124 | can be either :obj:`Constant` or :obj:`Singularity`. |

125 | |

126 | The proper way of calling the fitter is to expect and handle all |

127 | the situations described. For instance, if fitter is an instance |

128 | of some fitter and examples contain a set of suitable examples, |

129 | a script should look like this:: |

130 | |

131 | res = fitter(examples) |

132 | if res[0] in [fitter.OK, fitter.Infinity, fitter.Divergence]: |

133 | status, beta, beta_se, likelihood = res |

134 | < proceed by doing something with what you got > |

135 | else: |

136 | status, attr = res |

137 | < remove the attribute or complain to the user or ... > |

138 | |

139 | |

140 | .. class :: LogRegFitter_Cholesky |

141 | |

142 | The sole fitter available at the |

143 | moment. It is a C++ translation of `Alan Miller's logistic regression |

144 | code <http://users.bigpond.net.au/amiller/>`_. It uses Newton-Raphson |

145 | algorithm to iteratively minimize least squares error computed from |

146 | learning examples. |

147 | |

148 | |

149 | .. autoclass:: StepWiseFSS |

150 | :members: |

151 | :show-inheritance: |

152 | |

153 | .. autofunction:: dump |

154 | |

155 | |

156 | |

157 | Examples |

158 | -------- |

159 | |

160 | The first example shows a very simple induction of a logistic regression |

161 | classifier (:download:`logreg-run.py <code/logreg-run.py>`). |

162 | |

163 | .. literalinclude:: code/logreg-run.py |

164 | |

165 | Result:: |

166 | |

167 | Classification accuracy: 0.778282598819 |

168 | |

169 | class attribute = survived |

170 | class values = <no, yes> |

171 | |

172 | Attribute beta st. error wald Z P OR=exp(beta) |

173 | |

174 | Intercept -1.23 0.08 -15.15 -0.00 |

175 | status=first 0.86 0.16 5.39 0.00 2.36 |

176 | status=second -0.16 0.18 -0.91 0.36 0.85 |

177 | status=third -0.92 0.15 -6.12 0.00 0.40 |

178 | age=child 1.06 0.25 4.30 0.00 2.89 |

179 | sex=female 2.42 0.14 17.04 0.00 11.25 |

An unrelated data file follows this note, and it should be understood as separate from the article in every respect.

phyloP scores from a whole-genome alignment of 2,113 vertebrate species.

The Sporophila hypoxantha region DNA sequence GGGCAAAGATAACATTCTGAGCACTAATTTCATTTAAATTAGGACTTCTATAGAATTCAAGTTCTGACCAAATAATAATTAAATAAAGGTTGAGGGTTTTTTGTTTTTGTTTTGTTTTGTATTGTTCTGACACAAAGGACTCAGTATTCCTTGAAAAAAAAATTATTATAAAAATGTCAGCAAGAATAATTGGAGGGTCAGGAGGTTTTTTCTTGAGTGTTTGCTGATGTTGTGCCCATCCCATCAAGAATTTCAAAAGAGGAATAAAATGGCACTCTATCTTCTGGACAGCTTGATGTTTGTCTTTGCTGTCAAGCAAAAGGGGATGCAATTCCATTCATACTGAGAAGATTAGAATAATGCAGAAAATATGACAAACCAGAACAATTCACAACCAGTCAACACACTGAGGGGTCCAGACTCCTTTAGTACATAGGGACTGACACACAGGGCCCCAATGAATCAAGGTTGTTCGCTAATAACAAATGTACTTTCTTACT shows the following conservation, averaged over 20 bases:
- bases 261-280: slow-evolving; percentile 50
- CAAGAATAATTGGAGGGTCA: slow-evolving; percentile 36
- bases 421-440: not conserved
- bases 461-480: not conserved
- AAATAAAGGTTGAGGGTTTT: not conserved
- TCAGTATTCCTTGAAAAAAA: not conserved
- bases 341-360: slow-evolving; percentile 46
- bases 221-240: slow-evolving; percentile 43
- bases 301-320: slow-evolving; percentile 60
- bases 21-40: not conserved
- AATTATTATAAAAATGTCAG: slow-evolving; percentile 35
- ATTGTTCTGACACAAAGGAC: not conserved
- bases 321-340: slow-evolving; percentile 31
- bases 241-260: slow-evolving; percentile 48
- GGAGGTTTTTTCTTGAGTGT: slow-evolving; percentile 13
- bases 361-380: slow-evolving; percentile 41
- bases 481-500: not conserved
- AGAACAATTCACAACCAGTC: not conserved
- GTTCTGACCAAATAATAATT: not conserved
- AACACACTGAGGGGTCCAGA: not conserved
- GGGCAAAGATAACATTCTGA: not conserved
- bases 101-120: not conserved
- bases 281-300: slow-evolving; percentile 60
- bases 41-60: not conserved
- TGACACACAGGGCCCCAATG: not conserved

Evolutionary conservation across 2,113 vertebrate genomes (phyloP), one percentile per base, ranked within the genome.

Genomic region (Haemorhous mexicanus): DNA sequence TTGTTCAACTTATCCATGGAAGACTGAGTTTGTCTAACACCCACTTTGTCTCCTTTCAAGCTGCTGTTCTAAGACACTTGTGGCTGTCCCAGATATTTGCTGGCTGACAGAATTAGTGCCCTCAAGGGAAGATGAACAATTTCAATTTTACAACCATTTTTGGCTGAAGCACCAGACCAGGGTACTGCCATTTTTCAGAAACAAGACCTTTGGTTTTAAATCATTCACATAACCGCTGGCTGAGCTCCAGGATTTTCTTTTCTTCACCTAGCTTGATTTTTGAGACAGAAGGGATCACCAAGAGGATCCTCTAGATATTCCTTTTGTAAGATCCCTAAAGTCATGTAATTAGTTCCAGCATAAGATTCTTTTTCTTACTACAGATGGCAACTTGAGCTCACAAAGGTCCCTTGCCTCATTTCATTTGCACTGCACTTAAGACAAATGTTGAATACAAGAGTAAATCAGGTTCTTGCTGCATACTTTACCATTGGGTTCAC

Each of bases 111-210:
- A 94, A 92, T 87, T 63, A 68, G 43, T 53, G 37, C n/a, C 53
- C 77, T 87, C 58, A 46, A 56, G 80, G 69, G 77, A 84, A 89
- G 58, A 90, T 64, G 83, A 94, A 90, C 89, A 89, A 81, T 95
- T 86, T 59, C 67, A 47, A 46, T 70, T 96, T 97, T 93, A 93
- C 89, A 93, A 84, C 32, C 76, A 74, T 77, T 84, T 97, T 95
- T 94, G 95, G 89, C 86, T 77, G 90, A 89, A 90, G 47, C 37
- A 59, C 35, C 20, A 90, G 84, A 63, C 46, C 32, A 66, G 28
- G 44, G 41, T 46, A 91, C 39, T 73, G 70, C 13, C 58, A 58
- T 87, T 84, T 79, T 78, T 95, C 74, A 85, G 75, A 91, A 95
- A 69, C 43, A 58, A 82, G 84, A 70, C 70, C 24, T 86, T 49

180 | |

181 | The next examples shows how to handle singularities in data sets |

182 | (:download:`logreg-singularities.py <code/logreg-singularities.py>`). |

183 | |

184 | .. literalinclude:: code/logreg-singularities.py |

185 | |

186 | The first few lines of the output of this script are:: |

187 | |

188 | <=50K <=50K |

189 | <=50K <=50K |

190 | <=50K <=50K |

191 | >50K >50K |

192 | <=50K >50K |

193 | |

194 | class attribute = y |

195 | class values = <>50K, <=50K> |

196 | |

197 | Attribute beta st. error wald Z P OR=exp(beta) |

198 | |

199 | Intercept 6.62 -0.00 -inf 0.00 |

200 | age -0.04 0.00 -inf 0.00 0.96 |

201 | fnlwgt -0.00 0.00 -inf 0.00 1.00 |

202 | education-num -0.28 0.00 -inf 0.00 0.76 |

203 | marital-status=Divorced 4.29 0.00 inf 0.00 72.62 |

204 | marital-status=Never-married 3.79 0.00 inf 0.00 44.45 |

205 | marital-status=Separated 3.46 0.00 inf 0.00 31.95 |

206 | marital-status=Widowed 3.85 0.00 inf 0.00 46.96 |

207 | marital-status=Married-spouse-absent 3.98 0.00 inf 0.00 53.63 |

208 | marital-status=Married-AF-spouse 4.01 0.00 inf 0.00 55.19 |

209 | occupation=Tech-support -0.32 0.00 -inf 0.00 0.72 |

210 | |

211 | If :obj:`remove_singular` is set to 0, inducing a logistic regression |

212 | classifier would return an error:: |

213 | |

214 | Traceback (most recent call last): |

215 | File "logreg-singularities.py", line 4, in <module> |

216 | lr = classification.logreg.LogRegLearner(table, removeSingular=0) |

217 | File "/home/jure/devel/orange/Orange/classification/logreg.py", line 255, in LogRegLearner |

218 | return lr(examples, weightID) |

219 | File "/home/jure/devel/orange/Orange/classification/logreg.py", line 291, in __call__ |

220 | lr = learner(examples, weight) |

221 | orange.KernelException: 'orange.LogRegLearner': singularity in workclass=Never-worked |

222 | |

223 | We can see that the attribute workclass is causing a singularity. |

224 | |

225 | The example below shows how the use of stepwise logistic regression can help to |

226 | gain in classification performance (:download:`logreg-stepwise.py <code/logreg-stepwise.py>`): |

227 | |

228 | .. literalinclude:: code/logreg-stepwise.py |

229 | |

230 | The output of this script is:: |

231 | |

232 | Learner CA |

233 | logistic 0.841 |

234 | filtered 0.846 |

235 | |

236 | Number of times attributes were used in cross-validation: |

237 | 1 x a21 |

238 | 10 x a22 |

239 | 8 x a23 |

240 | 7 x a24 |

241 | 1 x a25 |

242 | 10 x a26 |

243 | 10 x a27 |

244 | 3 x a28 |

245 | 7 x a29 |

246 | 9 x a31 |

247 | 2 x a16 |

248 | 7 x a12 |

249 | 1 x a32 |

250 | 8 x a15 |

251 | 10 x a14 |

252 | 4 x a17 |

253 | 7 x a30 |

254 | 10 x a11 |

255 | 1 x a10 |

256 | 1 x a13 |

257 | 10 x a34 |

258 | 2 x a19 |

259 | 1 x a18 |

260 | 10 x a3 |

261 | 10 x a5 |

262 | 4 x a4 |

263 | 4 x a7 |

264 | 8 x a6 |

265 | 10 x a9 |

266 | 10 x a8 |